If you’re looking for premium channels, Philo provides Epix and STARZ. Sling TV provides both of these channels as well as Showtime, all through add-on packages.

How Much Will You Spend on Philo vs. Sling TV?

Sling screen
Sling dashboard

Most people venture away from cable TV because it’s expensive and overloaded with commercials. By comparison, we think you’ll find Philo and Sling TV very affordable. Neither service requires the lengthy contracts that cable mandates.

Philo is the more affordable of these two streaming services; its more than 60 channels are available for the low price of $25 per month. Philo is able to keep its prices low because it has only entertainment channels, which means you won’t find any news or sports channels.

Sling TV’s approach to pricing is completely different. With Sling TV, you’ll be starting with a basic bundle and then adding as many (or as few) add-on bundles and subscriptions as you’d like. Sling TV’s beginning price point is higher than Philo’s: Sling TV customers can choose between a Sling Blue and Sling Orange package, each of which has its own unique channels, for $35 per month. You also have the option to combine the packages for $50 per month.

You’re not done after you pick a start bundle, though: Sling TV has add-on packs. Sling TV packs are arranged according to themes such as comedy, kids, sports, lifestyle, and news. Most of these packs run between $5 and $10 per month. This extra fee is added to the base package fee we talked about above.

Philo vs. Sling TV: Which Should You Choose?

If your budget is your primary concern, Philo is the best option. Those who prefer a multitude of channels and customization options will favor Sling TV. Sling TV carries news and sports channels, and its add-on system makes it easy to get the channels you want most without paying for lots of networks you won’t watch.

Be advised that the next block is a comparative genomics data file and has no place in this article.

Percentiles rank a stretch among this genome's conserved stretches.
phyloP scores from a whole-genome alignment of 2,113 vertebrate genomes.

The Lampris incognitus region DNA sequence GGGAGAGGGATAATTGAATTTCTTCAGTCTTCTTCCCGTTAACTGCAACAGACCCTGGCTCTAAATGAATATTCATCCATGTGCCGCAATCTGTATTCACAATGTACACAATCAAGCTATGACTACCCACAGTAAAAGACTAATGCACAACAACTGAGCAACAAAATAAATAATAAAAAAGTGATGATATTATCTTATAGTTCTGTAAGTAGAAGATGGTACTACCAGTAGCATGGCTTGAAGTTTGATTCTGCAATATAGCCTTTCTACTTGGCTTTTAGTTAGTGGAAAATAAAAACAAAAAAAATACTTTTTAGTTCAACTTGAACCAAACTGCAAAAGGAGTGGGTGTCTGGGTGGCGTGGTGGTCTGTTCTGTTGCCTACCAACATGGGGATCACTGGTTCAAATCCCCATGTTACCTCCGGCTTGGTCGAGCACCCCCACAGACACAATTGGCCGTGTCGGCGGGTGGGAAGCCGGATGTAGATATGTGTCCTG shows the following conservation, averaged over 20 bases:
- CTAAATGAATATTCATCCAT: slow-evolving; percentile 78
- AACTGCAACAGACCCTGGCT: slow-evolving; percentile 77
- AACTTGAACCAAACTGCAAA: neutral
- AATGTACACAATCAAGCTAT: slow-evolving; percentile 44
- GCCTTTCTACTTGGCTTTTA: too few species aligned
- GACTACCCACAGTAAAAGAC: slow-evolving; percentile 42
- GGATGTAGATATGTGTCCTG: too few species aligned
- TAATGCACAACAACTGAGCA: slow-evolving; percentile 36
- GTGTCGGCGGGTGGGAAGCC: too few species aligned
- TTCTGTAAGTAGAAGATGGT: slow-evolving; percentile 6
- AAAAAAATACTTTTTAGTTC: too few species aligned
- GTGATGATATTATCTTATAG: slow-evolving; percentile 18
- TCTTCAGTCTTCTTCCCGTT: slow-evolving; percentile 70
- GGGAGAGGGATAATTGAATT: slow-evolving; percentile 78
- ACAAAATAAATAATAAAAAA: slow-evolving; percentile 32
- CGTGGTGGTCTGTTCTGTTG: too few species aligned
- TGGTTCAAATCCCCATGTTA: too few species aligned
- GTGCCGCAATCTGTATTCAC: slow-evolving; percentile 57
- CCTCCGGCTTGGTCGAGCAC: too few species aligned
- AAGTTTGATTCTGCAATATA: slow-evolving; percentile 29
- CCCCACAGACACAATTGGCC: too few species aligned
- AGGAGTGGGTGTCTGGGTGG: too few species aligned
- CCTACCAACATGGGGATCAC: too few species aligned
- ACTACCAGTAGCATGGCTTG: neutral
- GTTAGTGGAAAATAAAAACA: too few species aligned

If you and your family will want to stream on different devices and platforms, then we think you should take a closer look at Sling TV. Both streaming services function on the most commonly used streaming devices, including Apple TV, Amazon Fire TV, and Roku, but Sling TV works on more devices than Philo.

If you’re looking for a slick and simple user experience, Philo might be your best option. Though we were mostly happy with Sling TV in our review, the service does confuse some people. Philo clearly has the edge in terms of the user experience, and we think it’s easy to use for viewers of all ages and all levels of tech-savviness.

11 thoughts on “Philo vs. Sling TV

  1. R O says:

    If anyone is a fan of multiple college basketball teams with overlapping schedules (ACC in my case), then watching them on Orange/ESPN seems to limit the viewing to only ONE game on ONE device. The other ESPN’s, – 2, 3, U, News, are not used to “spread the load”. It seems that having all those ESPN subchannels, and on Sling Orange is no help at all. Back to Hulu for us, despite the higher cost since it seems to really be a matter of getting what you pay for.

    1. Luv says:

      Yeah your ESPN + is the much better option.
      $7 a month vs getting redundant channels as well as $10 more for a few add on

    2. Shelli says: